October 5, 2016 - Each year, the Legislative Analyst’s Office publishes the California Spending Plan to summarize the annual state budget. This publication discusses the 2016–17 Budget Act and other major budget actions approved during 2016. Unless indicated otherwise, figures and dollar amounts generally refer to budget actions passed as part of the June 2016 budget package, as signed into law on June 27 and July 1, 2016. In some cases, as noted, we discuss later budget actions approved during August 2016 by the Legislature. During August, for example, the Legislature and the Governor agreed to spend certain cap–and–trade funds. The budget totals include $400 million (General Fund) for affordable housing even though the Legislature and Governor have not reached agreement on this spending.
This year's California Spending Plan includes an interactive graphic to help the reader visualize how the state budget spent $167 billion in total state revenues.
February 19, 2016 - In this publication, we summarize the administration’s estimate for constitutionally required reserve deposits in this year’s budget process. We then analyze the administration’s strategy for building additional reserves. While we concur with the Governor’s overall approach of building a robust level of total reserves, we find that his proposal to deposit optional amounts into the state’s rainy day fund would limit legislative control.
April 7, 2015 - This report provides a preview of possible budgetary outcomes that the state’s elected leaders may face while finalizing the 2015–16 budget package in May and June. We do not produce a new revenue or budget outlook in this report. Rather, we consider the key factors that will affect May estimates. In general, this report’s scenarios discuss revenues and spending relative to the administration’s January 2015 budget estimates.
January 11, 2016 - This publication is our office’s initial response to the 2016-17 Governor’s Budget proposal. Estimates of state personal income taxes and required school funding are up significantly. In allocating discretionary resources in the 2016-17 budget, the Governor prioritizes growing state budget reserves. Specifically, he increases total reserves to more than $10 billion and also allocates a sizable portion of discretionary resources to one-time infrastructure spending. We encourage the Legislature, as it crafts this year’s budget in line with its own priorities, to begin with a robust target for reserves for the end of 2016-17 and to concentrate spending on one-time purposes. This would still leave some funds available for targeted ongoing commitments—particularly if the Legislature extends the managed care organization (MCO) tax. Such a measured approach would better position the state for any near-term economic downturn.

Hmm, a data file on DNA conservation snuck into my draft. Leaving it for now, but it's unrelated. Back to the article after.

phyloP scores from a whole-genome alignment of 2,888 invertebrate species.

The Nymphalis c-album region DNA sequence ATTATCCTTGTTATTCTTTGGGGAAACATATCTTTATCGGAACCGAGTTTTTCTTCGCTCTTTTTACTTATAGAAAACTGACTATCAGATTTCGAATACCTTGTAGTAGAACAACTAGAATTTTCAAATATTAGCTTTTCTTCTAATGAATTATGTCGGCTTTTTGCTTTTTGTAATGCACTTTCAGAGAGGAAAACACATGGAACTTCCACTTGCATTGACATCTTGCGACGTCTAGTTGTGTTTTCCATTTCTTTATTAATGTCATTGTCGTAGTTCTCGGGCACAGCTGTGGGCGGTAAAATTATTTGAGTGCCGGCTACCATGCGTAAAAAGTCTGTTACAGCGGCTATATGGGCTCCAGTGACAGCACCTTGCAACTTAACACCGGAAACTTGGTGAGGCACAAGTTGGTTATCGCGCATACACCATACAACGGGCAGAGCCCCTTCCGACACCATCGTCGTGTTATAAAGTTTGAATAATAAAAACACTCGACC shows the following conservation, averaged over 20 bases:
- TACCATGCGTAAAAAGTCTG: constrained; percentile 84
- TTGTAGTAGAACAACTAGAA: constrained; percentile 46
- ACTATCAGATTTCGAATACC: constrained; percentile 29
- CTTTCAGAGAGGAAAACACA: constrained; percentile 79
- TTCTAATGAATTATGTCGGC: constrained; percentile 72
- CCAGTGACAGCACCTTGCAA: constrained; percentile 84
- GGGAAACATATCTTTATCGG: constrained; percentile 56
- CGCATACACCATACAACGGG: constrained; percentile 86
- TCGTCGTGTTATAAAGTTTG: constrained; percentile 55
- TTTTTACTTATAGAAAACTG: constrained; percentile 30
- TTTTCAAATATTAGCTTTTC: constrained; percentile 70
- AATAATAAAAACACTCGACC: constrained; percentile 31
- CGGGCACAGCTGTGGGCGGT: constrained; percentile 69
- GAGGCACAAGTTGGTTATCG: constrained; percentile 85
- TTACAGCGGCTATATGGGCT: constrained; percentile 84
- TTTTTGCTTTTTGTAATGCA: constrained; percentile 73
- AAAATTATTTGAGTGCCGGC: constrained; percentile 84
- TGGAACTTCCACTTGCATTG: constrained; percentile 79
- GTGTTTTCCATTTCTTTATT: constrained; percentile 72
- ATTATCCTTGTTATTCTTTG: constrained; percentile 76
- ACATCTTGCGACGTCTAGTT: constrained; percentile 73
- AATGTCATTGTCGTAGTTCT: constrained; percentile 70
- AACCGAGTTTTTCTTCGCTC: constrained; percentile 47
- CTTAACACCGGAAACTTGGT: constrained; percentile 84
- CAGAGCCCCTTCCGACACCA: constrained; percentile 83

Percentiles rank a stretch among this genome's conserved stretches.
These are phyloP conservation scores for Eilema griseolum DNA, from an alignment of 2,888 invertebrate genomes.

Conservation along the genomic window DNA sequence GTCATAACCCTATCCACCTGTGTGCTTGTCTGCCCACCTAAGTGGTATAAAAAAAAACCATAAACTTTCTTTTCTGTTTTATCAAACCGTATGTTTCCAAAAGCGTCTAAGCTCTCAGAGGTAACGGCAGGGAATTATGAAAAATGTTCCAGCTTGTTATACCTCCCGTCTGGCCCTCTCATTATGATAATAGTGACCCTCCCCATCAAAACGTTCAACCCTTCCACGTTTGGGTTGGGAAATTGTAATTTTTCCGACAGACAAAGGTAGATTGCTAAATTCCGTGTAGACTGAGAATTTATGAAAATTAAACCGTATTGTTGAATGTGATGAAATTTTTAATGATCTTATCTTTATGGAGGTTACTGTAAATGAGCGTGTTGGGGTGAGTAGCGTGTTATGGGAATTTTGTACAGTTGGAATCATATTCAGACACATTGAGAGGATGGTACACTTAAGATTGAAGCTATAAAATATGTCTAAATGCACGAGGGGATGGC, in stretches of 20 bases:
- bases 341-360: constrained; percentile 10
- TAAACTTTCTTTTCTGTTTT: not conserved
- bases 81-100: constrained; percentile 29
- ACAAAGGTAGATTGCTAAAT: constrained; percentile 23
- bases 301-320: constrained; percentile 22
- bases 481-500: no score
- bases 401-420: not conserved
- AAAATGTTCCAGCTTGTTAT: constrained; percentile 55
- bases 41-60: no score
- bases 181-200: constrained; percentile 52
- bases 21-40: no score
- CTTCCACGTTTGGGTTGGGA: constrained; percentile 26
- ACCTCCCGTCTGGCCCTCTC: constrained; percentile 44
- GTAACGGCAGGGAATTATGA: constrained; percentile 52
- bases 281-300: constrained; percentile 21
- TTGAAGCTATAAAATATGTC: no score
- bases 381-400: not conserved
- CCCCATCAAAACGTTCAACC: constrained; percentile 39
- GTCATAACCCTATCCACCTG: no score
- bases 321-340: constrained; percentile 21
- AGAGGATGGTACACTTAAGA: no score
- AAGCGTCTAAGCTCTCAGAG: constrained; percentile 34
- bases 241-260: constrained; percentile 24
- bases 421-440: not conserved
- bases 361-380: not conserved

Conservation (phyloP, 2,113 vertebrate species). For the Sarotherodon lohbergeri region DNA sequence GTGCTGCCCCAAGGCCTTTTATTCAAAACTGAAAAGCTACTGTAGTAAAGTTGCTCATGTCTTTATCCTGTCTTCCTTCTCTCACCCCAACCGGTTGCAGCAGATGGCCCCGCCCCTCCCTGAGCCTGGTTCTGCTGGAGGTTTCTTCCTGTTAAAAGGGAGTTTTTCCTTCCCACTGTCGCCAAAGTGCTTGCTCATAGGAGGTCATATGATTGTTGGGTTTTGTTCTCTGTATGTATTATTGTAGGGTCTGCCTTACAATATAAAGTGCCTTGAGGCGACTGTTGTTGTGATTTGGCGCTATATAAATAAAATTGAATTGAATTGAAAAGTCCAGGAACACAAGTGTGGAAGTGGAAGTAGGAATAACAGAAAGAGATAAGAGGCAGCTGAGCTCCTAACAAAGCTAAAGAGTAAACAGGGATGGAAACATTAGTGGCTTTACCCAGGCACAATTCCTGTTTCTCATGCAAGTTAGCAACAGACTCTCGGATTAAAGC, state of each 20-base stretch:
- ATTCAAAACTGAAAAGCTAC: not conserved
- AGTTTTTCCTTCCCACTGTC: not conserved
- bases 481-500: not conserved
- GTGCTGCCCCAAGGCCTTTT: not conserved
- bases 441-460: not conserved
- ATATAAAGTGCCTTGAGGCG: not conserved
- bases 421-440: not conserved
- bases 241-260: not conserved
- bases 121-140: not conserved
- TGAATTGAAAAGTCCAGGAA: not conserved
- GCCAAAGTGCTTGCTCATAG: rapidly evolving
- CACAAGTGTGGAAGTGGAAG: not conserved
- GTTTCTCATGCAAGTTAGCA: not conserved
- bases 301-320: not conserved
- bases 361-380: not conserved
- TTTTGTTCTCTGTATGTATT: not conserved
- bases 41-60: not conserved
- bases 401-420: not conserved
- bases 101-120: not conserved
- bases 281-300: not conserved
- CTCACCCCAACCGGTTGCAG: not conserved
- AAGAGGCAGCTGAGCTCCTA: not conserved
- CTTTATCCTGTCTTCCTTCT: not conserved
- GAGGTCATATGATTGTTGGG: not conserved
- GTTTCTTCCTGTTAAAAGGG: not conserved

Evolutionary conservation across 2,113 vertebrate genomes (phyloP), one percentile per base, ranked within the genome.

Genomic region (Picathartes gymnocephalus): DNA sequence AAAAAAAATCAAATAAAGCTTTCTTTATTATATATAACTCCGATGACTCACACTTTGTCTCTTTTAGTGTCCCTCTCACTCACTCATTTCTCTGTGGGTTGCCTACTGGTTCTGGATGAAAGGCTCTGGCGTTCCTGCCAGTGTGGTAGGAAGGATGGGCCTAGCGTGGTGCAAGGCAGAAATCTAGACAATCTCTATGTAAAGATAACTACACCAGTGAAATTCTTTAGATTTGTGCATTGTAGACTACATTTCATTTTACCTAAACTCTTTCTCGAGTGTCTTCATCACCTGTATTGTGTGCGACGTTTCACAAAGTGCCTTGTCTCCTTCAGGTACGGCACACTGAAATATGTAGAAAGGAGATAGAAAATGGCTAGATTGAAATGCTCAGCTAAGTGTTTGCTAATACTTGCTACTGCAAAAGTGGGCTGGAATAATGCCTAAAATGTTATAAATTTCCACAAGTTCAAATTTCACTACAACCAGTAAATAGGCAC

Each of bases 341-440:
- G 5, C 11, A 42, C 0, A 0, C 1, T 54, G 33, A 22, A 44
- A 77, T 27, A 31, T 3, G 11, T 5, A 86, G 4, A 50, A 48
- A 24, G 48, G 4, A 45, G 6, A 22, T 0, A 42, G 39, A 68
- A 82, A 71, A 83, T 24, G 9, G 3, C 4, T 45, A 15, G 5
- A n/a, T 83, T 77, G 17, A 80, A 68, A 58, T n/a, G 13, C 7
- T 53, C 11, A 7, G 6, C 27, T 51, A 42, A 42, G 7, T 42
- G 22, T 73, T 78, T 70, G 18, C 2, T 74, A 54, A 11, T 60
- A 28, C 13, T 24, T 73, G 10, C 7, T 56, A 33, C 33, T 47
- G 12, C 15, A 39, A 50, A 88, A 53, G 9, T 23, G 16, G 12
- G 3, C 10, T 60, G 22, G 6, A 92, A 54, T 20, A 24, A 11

May 15, 2016 - In the May Revision, the Governor proposes ending 2016-17 with $8.5 billion in total state General Fund reserves. This level of reserves is about $1.7 billion lower than the level proposed by the Governor in January, which largely reflects a downward revision in revenue estimates since then, as well as increased required spending on K-14 education. Nevertheless, estimated tax revenues continue to exceed proposed spending in 2016-17, which would facilitate total reserves ending 2016-17 at $4 billion above the level assumed in the state's 2015-16 budget plan. Since January, the state has made budgetary commitments that represent substantial new ongoing costs for the state. These include: (1) an increase in the statewide minimum wage, (2) augmentations for health and human service programs, and (3) increased costs associated with new collective bargaining agreements. These commitments, along with the lower estimates of revenues and reserves, mean there is now less capacity than there was in January for additional budgetary commitments. Given these developments, and at this point in a mature economic expansion, we think it would be prudent to pursue a target for total reserves that is at least as large as the $8.5 billion amount in the Governor’s revised budget.
January 13, 2014 - On January 9, the Governor presented a budget package with a proposed $2.3 billion reserve at the end of 2014-15. The Governor's budget seeks to address some of California's biggest budget issues. The Governor's emphasis on debt repayment is prudent, and his proposal for a new rainy-day fund requirement underscores the importance of regular state contributions to a larger budget reserve. Overall, the Governor's budget plan would place the state on an even stronger fiscal footing.
February 23, 2017 - Proposition 2 (2014) requires the state to make: (1) minimum annual payments toward certain eligible debts and (2) deposits into the state’s rainy day fund. This publication outlines alternatives to the Governor’s proposals that could free up General Fund resources. It also addresses whether the Legislature can access funds from state’s rainy day reserve under the measure’s budget emergency provisions.